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US lawmakers ask White House for more direct funding for uranium site cleanup in southern Ohio

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PIKETON, Ohio — The state's congressional delegation is urging the White House to fully fund the decontamination and decommissioning of a Cold War-era uranium plant in southern Ohio where hundreds of workers feared layoffs last fall amid budget concerns.

Now lawmakers, local officials and workers are looking ahead to September, when the current fiscal year ends, and getting a jump on lobbying for a change in the funding.

In a letter Thursday to the White House budget director, lawmakers said cleanup of the former Portsmouth Gaseous Diffusion Plant in Piketon needs stable funding and shouldn't depend on the global uranium market, as it largely does now. They noted that hundreds of layoffs on the project were scheduled late last year because of projected financial shortfalls, though those cuts ultimately were averted because of $209 million in funding approved by Congress for the current year.

That situation "makes it clear that robust funding for D&D operations at the site are more necessary now than ever before," the letter said.

The U.S. Department of Energy runs the cleanup, which employs more than 1,800 people and offers some of the best-paying jobs in a pocket of high unemployment. Much of the funding for the project comes from uranium transfers, which creates financial and job uncertainty because officials don't know how much prices will fluctuate.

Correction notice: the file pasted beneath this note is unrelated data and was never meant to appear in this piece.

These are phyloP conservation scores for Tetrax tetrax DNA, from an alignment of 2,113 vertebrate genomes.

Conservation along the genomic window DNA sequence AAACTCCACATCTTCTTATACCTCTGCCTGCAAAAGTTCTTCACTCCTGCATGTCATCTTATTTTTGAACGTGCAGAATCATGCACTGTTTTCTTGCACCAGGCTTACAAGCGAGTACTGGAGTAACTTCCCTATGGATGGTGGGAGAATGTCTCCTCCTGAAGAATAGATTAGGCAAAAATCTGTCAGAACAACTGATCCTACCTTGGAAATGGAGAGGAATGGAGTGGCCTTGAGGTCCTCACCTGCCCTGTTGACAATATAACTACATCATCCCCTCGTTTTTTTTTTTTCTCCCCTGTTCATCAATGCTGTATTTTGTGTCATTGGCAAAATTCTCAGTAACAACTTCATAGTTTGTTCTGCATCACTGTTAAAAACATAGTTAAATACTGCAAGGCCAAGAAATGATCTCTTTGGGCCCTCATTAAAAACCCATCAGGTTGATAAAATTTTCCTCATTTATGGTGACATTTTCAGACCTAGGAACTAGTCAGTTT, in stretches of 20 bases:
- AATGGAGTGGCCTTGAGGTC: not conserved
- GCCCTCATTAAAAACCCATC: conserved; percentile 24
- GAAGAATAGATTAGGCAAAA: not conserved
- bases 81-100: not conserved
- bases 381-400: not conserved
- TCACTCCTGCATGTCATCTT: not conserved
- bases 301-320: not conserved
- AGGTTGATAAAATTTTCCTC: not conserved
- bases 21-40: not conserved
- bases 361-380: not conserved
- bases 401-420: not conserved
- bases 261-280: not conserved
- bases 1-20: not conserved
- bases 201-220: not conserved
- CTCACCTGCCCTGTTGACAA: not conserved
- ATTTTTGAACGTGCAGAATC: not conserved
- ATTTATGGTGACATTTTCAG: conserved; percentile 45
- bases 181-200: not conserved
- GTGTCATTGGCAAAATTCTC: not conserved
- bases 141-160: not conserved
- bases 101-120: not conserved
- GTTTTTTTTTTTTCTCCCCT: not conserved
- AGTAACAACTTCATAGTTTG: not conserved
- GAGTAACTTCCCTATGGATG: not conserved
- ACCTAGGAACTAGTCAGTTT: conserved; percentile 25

The lawmakers' letter says decontamination and redevelopment of the site is critical for southern Ohio, and it asks that the president's next annual budget provide full funding for the cleanup.

The lead cleanup contractor, Fluor-B&W Portsmouth, said it appreciates the lawmakers' support.

"We hope these efforts will bring the budgetary certainty that Ohio, our workers and communities need to complete this project," site project director Dennis Carr said in a statement.

Pike County Commissioner Blaine Beekman said a variety of stakeholders are united in pushing for reliable funding, and he praised the letter as a sign of that.

"It's moving from reactive to proactive," he said.

The letter was sent by Ohio's senators, Republican Rob Portman and Democrat Sherrod Brown, and the area's representative, Republican Brad Wenstrup. A bipartisan group of 11 of Ohio's other 15 representatives also signed it.

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